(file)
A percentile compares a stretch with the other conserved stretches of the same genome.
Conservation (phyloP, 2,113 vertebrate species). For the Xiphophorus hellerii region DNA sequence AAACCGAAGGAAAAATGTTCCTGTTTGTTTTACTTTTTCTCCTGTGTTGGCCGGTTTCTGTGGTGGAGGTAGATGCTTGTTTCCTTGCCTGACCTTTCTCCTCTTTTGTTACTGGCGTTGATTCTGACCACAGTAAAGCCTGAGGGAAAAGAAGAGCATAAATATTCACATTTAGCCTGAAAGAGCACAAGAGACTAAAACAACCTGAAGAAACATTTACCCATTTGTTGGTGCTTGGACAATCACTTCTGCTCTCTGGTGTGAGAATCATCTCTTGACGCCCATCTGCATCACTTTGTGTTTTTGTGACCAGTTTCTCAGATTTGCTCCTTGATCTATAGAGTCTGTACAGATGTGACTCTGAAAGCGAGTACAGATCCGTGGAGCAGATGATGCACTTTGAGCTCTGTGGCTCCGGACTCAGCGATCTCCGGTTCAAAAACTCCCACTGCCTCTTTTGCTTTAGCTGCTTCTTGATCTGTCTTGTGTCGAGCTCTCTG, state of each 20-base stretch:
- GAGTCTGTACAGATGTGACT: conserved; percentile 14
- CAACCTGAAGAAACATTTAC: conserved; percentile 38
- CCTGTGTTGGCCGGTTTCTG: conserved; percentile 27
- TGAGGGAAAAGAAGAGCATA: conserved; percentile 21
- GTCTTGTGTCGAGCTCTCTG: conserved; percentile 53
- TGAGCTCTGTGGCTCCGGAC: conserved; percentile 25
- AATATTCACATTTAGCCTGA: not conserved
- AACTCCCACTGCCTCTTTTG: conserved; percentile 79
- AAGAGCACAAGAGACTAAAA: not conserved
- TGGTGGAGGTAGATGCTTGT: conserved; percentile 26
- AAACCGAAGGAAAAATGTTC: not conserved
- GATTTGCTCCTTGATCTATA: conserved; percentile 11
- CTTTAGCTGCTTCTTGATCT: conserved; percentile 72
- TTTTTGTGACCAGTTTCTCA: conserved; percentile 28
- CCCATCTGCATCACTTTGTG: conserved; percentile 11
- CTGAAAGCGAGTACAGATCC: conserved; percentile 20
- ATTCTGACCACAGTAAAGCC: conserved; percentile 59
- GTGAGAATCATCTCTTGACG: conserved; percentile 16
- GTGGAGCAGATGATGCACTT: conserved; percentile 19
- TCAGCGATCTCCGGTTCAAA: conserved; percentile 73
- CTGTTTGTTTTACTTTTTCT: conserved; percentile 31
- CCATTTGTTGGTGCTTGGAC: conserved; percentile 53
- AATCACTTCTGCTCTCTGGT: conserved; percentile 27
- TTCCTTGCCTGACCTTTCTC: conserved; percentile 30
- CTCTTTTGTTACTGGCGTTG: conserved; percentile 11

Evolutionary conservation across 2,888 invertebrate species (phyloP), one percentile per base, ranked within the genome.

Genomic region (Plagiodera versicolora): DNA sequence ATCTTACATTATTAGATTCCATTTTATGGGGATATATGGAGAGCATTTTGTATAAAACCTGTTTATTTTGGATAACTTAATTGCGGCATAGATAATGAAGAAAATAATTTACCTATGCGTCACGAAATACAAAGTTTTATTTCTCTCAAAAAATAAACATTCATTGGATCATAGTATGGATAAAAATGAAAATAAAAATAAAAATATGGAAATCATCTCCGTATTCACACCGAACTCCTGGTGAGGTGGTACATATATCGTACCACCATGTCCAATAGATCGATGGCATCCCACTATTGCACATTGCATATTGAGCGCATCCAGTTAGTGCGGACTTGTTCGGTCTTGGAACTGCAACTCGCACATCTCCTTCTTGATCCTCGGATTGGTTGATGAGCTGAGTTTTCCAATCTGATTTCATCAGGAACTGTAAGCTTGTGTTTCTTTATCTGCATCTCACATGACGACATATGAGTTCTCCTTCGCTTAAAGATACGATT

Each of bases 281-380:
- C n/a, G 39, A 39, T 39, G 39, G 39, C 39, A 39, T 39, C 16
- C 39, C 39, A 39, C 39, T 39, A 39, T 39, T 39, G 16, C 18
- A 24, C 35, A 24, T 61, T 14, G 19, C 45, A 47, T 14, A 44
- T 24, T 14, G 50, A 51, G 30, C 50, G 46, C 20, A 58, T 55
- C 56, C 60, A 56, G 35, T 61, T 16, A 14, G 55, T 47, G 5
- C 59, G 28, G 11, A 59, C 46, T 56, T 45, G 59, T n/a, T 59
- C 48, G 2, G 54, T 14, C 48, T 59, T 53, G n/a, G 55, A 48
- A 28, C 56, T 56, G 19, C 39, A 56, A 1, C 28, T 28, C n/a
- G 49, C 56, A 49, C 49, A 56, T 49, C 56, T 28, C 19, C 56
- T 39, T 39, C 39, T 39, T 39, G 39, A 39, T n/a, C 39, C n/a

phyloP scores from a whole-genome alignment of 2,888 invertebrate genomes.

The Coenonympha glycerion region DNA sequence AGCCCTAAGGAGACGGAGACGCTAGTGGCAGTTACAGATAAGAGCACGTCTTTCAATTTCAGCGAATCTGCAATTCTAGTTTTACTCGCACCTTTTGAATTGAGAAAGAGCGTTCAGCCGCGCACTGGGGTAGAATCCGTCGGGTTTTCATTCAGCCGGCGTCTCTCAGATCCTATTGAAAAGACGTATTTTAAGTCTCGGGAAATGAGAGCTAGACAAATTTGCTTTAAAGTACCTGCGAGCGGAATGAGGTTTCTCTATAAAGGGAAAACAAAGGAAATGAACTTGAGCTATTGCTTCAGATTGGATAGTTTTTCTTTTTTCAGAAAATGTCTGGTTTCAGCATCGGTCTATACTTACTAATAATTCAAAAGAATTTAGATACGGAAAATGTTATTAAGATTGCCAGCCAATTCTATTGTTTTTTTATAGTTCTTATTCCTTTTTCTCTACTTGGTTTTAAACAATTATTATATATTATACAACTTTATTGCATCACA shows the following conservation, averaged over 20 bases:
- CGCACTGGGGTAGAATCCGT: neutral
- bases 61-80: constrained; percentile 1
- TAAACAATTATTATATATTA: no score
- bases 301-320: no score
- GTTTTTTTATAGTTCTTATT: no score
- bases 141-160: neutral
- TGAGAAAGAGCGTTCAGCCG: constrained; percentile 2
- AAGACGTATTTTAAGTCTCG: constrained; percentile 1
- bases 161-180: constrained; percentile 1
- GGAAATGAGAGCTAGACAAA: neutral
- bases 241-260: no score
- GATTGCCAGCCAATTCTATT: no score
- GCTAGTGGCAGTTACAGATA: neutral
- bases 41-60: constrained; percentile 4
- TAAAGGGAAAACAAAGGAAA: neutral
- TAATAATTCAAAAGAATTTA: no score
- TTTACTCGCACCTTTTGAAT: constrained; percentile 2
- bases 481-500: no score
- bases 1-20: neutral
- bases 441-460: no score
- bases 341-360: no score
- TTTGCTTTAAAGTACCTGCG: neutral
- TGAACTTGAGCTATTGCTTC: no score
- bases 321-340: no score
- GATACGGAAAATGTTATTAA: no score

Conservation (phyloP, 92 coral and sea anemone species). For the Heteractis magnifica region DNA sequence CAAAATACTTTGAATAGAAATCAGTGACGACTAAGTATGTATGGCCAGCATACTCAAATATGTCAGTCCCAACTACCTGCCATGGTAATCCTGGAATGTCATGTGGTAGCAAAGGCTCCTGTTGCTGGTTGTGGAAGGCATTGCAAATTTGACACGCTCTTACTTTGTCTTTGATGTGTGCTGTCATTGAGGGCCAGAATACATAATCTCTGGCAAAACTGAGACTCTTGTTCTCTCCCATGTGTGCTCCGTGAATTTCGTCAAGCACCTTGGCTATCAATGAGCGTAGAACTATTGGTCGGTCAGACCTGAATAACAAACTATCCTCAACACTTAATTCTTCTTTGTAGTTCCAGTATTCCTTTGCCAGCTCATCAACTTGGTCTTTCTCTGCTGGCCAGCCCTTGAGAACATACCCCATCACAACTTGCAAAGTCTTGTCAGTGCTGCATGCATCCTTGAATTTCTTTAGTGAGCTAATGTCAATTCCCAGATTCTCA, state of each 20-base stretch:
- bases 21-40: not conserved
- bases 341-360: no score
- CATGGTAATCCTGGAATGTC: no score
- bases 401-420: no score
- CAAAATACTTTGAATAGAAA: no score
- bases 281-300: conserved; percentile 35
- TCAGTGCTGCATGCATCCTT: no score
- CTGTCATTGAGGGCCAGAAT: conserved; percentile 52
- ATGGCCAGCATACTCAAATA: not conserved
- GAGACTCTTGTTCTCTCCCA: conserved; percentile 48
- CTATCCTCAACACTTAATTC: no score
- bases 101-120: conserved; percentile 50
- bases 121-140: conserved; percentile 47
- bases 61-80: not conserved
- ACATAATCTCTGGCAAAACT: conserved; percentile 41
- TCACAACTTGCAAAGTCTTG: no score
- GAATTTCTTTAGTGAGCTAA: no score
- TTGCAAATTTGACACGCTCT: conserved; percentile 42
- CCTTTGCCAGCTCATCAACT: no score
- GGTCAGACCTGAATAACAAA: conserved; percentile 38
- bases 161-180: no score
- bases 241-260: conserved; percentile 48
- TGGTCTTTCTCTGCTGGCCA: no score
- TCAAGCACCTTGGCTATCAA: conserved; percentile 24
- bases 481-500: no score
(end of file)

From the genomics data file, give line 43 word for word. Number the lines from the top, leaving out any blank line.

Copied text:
- CGCACTGGGGTAGAATCCGT: neutral